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MINERVA ORTOPEDICA E TRAUMATOLOGICA
A Journal on Orthopedics and Traumatology
Minerva Ortopedica e Traumatologica 2015 August;66(4):153-9
Is minimally invasive anterior approach to the hip related to high risk of heterotopic ossification? A clinical and radiographic assessment
Basso M. 1, Formica M. 1, Sanguineti F. 1, Concina C. 2, Alecci V. 2
1 Clinica Ortopedica, IRCCS Azienda Ospedaliero-Universitaria, San Martino, Istituto Nazionale per la Ricerca sul Cancro, Genova, Italia;
2 Ospedale San Polo di Monfalcone, Monfalcone, Gorizia, Italia
AIM: Giving the increasing request for tissue-sparing surgery, which is the best surgical approach for total hip replacement, is object of debate. One of the main concerns is: are they really respectful of muscle tissues? Periprosthetic heterotopic ossification (HO) is considered as an indirect sign of muscle damage. The aim of this study is to evaluate the incidence of heterotopic ossification using the minimally invasive direct anterior approach (DAA) to the hip. We evaluated clinical and radiological outcomes as well as the relationship with the type of stem used.
METHODS: A total of 203 patients, who underwent to total hip arthroplasty using DAA, were evaluated at least after 10 months from the operation. A clinical and functional assessment was performed using pre and postoperative Visual Analogue Scale (VAS) and Harris Hip Score (HHS). A t-score statistics was used. The evaluation has been completed with the research of HO at the pelvis radiographs. HO was classified according to Brooker’s. Patients were also divided in three groups in relation to the type of stem: straight, anatomical and short stems.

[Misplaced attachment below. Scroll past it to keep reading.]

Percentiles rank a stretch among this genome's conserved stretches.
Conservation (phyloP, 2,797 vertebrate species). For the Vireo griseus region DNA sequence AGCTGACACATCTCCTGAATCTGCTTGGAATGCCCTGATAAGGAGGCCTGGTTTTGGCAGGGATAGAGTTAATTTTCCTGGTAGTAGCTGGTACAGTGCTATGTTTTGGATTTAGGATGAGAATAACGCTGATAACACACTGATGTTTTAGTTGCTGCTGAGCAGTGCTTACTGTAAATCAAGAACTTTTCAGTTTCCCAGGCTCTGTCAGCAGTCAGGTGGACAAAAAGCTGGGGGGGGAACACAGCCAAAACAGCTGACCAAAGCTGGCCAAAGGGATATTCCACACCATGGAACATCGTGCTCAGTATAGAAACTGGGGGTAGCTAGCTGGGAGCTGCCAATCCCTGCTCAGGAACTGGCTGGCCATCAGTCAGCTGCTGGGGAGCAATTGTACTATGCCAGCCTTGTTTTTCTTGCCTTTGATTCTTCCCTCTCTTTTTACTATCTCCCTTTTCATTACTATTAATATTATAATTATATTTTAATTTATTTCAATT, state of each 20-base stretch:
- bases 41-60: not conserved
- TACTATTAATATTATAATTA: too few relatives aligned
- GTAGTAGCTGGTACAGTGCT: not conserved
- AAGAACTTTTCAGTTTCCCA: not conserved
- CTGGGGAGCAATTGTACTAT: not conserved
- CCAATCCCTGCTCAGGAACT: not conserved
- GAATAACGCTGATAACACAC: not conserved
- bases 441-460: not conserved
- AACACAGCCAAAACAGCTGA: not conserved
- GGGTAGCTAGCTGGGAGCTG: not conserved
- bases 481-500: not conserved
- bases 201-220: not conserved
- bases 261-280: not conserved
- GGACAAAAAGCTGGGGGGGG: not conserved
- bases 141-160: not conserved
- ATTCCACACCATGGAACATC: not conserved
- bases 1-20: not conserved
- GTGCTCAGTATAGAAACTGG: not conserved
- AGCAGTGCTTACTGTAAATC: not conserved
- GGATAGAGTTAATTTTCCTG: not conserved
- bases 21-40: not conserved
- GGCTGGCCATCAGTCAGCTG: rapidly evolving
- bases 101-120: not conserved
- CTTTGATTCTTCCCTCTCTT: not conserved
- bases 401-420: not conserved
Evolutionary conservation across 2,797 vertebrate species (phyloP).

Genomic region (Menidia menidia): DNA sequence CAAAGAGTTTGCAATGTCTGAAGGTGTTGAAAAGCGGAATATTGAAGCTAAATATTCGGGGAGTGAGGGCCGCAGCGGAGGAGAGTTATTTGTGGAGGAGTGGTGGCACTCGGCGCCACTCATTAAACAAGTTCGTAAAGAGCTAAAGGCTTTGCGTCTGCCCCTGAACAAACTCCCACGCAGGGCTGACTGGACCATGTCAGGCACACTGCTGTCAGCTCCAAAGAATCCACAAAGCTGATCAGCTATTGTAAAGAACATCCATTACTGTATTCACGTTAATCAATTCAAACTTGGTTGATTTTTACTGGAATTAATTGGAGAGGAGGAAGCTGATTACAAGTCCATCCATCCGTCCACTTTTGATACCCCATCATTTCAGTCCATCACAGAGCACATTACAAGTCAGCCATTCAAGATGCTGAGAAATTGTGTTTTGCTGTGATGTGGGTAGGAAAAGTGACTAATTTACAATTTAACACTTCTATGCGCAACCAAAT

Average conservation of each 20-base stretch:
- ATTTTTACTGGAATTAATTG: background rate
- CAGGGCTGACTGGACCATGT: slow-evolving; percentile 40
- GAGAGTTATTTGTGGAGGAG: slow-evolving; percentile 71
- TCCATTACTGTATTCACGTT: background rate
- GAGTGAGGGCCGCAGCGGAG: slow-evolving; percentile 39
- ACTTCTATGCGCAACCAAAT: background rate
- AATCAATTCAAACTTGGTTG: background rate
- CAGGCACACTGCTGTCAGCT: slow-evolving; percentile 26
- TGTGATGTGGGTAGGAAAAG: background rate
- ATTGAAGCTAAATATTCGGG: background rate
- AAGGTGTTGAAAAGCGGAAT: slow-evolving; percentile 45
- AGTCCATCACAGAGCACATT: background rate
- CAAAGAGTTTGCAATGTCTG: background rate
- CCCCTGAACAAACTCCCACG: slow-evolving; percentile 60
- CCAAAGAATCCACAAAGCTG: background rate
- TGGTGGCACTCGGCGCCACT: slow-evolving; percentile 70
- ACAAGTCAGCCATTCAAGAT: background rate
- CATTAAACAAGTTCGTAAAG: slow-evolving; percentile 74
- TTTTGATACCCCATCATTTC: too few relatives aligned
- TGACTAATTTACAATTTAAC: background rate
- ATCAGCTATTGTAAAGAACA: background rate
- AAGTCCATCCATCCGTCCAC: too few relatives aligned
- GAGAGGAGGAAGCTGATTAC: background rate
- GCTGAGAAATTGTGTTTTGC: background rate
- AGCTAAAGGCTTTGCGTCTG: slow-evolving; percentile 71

RESULTS: HO was observed in 44/203 patients (21.6%). 13.6% was classified as “mild/moderate” and 86.4% as “severe”. There was no relationship between clinical results and severity of HO. As regards the type of stem, straight stems developed HO in 26.4% of cases, mini stems in 25.8% and anatomical stems in 17% (P>0.05).
CONCLUSION: Incidence of HO using DAA is slightly lower than traditional approaches. We have not noticed a statistically significant reduction in developing HO using short stems and no relationship between HO severity and clinical outcome was observed.